Nov 102016
 

2016 marks the 5th year I have walked in Walk to End Alzheimer’s. This year, I was lucky to walk with friends and family, but there is one person I wish could walk with me – and I simultaneously realize that if she was here, I wouldn’t have the same compelling reason to walk. That person is my mom.

alexmag

When I was 15, my mom was diagnosed with early-onset Alzheimer’s at the age of 50.

The once bold and fiercely independent woman I knew quickly became a stranger to me. At first it was the little things, like forgetting to pick me up from school, or getting confused on a drive home from the airport. Then one day when I was 16, she looked me in the eye and asked: “What’s your name again?”

The day of my graduation, my mom refused to get ready, insisting that the clothing my dad had laid out for her was “for children.” At the last minute, she changed her mind and decided to join us. On our way home, we decided to stop to get some dessert to celebrate. As we made our way to the table to sit down, my mom started yelling at my dad: “I’m not going with him! He hits me! I am not going with him!” A moment of silence followed as we decided what to do.

alexmomWith Alzheimer’s, there is this inclination to hold onto what is “normal.”

That night after graduation and all throughout my mom’s fight with Alzheimer’s, my family and I fought the battle of how to maintain “normalcy.” That night, normalcy was having dessert with my family, because if my mom could make it through dessert, then maybe things would be okay. We could do what “normal” families do. Unfortunately, there is nothing normal about what Alzheimer’s does to a person.

We didn’t have dessert that night. 

My family could feel the eyes of the restaurant guests on us as my mom continued to yell out, and all we could do was smile a little with tears in our eyes as we reassured her: “It’s okay. We’re going to home, and it will be okay.”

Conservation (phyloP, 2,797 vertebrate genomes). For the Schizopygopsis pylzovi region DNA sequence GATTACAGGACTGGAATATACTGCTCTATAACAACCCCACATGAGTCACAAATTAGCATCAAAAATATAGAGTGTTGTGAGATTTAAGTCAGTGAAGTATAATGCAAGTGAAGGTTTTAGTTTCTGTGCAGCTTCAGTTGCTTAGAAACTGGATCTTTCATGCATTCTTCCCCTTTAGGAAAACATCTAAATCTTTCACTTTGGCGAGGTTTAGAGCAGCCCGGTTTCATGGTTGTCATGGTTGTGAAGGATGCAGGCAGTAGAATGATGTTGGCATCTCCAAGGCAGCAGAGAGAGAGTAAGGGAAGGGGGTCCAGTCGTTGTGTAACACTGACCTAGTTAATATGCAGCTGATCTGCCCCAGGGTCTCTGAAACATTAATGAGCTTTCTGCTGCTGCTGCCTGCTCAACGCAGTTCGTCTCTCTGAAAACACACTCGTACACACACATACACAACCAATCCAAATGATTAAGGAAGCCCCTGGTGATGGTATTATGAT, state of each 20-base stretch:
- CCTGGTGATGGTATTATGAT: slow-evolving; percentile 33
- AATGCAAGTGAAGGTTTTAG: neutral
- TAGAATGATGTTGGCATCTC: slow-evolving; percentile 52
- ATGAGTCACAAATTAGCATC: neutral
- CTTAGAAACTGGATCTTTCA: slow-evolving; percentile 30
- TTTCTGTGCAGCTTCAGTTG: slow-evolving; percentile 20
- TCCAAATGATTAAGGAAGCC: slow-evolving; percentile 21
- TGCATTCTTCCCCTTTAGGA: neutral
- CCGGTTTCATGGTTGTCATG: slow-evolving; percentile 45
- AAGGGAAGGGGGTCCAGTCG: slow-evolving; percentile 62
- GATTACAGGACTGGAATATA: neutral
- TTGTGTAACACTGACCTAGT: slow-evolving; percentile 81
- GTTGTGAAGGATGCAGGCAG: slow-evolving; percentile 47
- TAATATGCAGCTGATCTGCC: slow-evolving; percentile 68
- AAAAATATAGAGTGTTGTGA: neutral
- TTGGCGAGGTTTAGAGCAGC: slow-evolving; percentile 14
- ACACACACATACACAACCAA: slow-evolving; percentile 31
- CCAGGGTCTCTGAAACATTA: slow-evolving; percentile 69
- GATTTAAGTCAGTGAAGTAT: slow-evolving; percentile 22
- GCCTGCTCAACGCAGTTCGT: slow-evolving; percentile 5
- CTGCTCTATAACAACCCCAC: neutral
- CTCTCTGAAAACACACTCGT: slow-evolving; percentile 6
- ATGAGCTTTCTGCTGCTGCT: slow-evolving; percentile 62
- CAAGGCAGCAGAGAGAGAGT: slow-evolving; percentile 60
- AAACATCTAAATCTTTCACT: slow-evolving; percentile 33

On October 3, 2011, my mom passed away.

After her 10-year battle, she finally got to rest. Although I can’t change the fact that my mom isn’t here  –  and I can’t help but be glad that she’s no longer in pain or scared – I refuse to accept that her fight is over. I am now the one who has to fight. One way I choose to fight is by walking to raise money and awareness for Alzheimer’s research.

So why do I fight? Why do I walk each year, and look forward to future Walks?

I walk in honor and memory of my mom. I walk because I don’t want to have to walk for my friends…and I don’t want them to have to walk for me.

alexwithfriendsI also walk because I long to see the first survivor at a future Walk to End Alzheimer’s. Although I feel energized as I meet other people who are as committed to eliminating Alzheimer’s as I am, I wish we didn’t even have to think about Alzheimer’s as a threat.

The only way we’re going to get there is if we continue to raise money and awareness to end Alzheimer’s for good – and keep fighting. This year’s Chicago Walk is over, but I’ll be back next year; I will keep walking, and I hope you will too.

About the Author:  Together with her family and friends, Alexandra Magiera participated in Walk to End Alzheimer’s in Chicago, Illinois. You can visit Alexandra’s Walk page here.

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  8 Responses to “Walking for the First Survivor of Alzheimer’s”

  1. Thank you for sharing your touching and meaningful story. Some close parallels with our family. Our youngest daughter also was 15 when here mother was diagnosed with EOA just days after turning 50.

    • Carlen, thank YOU for sharing your story and commenting. Ugh, this disease is not fun. I'm in your corner and sending warm thoughts to you and your family. We're all in this with you.

  2. So sorry that you lost your mother when you were both so young, Alexandra. Your mother is proof, like mine as well, that Alzheimer’s is not just a disease for the elderly. No one, young or old, should suffer this way. I’m with you and will continue to fight and raise awareness as long as I can. God bless you in your quest!

    • Kathleen, I couldn't agree more. I am glad we're in this fight together, and I know we'll be able to make a difference. Sending warm thoughts and love your way.

  3. Alex, this is beautifully written. You are a true champion for our cause. Thank you for all you do!

  4. Alex, thank you for continuing to share your story. Thank you for giving others the courage to share their stories and for motivating people to join the fight. We are all very lucky to have you leading the way to a World Without Alzheimer's.

  5. “Thank you for sharing your story, Alex. It is encouraging to read personal accounts on Alzheimer’s. By raising funds and awareness on the medical condition and how to help those going through it, one can hope to see a world without Alzheimer’s one day. And that will definitely be a day worth remembering!”

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